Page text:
Portuguese architect wins RIBA's prestigous prize for influence on international architecture
Portuguese architect Álvaro Siza, has been named as the winner of the Royal Gold Medal, one of architecture’s most prestigious prizes.
The prize is awarded in recognition of a lifetime’s work, and is approved personally by Her Majesty the Queen. It is given annually to a person or group of people whose influence on architecture has had an international effect.
The winner was announced by Sunand Prasas, RIBA president, at today’s meeting of the council.
Siza is a pivotal figure in European architecture, achieving a large portfolio of international work.
Prasad described the RIBA’s new medallist as “simply a profoundly complete architect who defies categorisation. The forging of a masterful and seemingly inevitable architecture out of the possibilities of a site is one of the supreme characteristics of Álvaro Siza’s architecture.”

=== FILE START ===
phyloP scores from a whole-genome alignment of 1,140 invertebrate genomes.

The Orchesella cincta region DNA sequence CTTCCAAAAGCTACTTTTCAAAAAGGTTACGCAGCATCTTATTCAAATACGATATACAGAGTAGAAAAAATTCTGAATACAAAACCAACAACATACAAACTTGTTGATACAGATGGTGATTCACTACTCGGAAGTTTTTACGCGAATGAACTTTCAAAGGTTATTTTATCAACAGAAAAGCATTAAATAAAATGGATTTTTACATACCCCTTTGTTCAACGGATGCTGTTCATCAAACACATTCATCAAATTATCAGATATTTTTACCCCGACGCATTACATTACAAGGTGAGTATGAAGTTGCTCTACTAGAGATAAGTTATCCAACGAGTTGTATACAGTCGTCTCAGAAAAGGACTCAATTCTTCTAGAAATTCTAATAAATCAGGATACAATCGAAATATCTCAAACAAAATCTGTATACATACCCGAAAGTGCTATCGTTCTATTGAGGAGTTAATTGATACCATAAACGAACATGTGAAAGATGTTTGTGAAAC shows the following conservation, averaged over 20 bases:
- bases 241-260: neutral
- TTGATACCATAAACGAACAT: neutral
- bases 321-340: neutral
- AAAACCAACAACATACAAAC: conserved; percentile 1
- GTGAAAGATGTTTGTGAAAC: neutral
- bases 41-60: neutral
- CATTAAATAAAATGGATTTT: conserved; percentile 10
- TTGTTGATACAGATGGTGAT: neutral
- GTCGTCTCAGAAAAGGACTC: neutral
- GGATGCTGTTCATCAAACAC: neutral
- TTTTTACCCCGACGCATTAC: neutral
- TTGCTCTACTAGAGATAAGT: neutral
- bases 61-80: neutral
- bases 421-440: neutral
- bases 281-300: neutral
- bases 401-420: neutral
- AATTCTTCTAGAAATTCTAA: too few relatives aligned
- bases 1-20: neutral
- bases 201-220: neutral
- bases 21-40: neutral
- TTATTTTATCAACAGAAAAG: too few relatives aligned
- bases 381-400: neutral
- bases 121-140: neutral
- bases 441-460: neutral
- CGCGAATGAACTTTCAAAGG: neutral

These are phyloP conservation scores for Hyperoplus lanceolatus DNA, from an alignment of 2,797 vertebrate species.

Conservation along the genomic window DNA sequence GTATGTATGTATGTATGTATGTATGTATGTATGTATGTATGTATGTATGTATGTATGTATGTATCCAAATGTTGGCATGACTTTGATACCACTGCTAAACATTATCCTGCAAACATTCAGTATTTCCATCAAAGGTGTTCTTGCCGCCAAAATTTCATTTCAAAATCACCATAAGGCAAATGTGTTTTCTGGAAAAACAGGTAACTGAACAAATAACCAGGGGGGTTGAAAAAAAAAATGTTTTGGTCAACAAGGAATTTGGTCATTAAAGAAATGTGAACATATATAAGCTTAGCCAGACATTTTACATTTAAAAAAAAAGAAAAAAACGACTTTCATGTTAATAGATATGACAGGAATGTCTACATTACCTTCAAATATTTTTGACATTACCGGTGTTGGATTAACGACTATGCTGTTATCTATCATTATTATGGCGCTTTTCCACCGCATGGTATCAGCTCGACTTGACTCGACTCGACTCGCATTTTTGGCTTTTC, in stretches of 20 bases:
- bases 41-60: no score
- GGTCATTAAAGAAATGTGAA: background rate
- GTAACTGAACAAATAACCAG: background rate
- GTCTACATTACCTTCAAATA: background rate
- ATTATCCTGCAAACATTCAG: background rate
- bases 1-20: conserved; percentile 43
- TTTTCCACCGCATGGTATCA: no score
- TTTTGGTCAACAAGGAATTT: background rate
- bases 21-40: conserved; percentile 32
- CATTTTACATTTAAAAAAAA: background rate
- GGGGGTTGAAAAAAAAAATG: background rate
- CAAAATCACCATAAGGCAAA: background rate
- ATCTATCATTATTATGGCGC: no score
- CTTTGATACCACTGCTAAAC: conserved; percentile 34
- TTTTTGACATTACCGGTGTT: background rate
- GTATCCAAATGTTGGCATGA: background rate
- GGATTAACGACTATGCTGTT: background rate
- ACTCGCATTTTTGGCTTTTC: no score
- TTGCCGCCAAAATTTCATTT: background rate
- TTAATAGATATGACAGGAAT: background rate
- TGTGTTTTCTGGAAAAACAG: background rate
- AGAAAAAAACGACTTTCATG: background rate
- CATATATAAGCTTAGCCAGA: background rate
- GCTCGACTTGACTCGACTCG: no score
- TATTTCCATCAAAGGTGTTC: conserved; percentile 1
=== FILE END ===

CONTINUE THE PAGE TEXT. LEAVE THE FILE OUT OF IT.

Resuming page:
Simply a profoundly complete architect who defies categorisation
Prasad said the architecture of Álvaro Siza’s matured in Portugal under a dictatorship that allowed little interchange with international architecture culture.
After qualifying in 1955, he worked for three years with Fernando Tavora, with whom he is seen as the leading light of the “Porto school.”
Prasad added: “Álvaro Siza is, and always has been, a committed teacher and educator. He has enabled many younger architects to gain commissions through the work he was initially offered and this selflessness is one of many examples of his commitment to the greater architectural project, rather than to personal success.”
This year’s Honours Committee jury was chaired by RIBA President Sunand Prasad and consisted of architects Sir Jeremy Dixon of Dixon Jones, Prof. Kenneth Frampton of Columbia University, Despina Katsikakis of design consultancy DEGW, Pankaj Patel of Patel Taylor, writer Peter Davey OBE and engineer Jane Wernick Hon FRIBA.
Siza will be presented with the Royal Gold Medal at the RIBA in February 2009.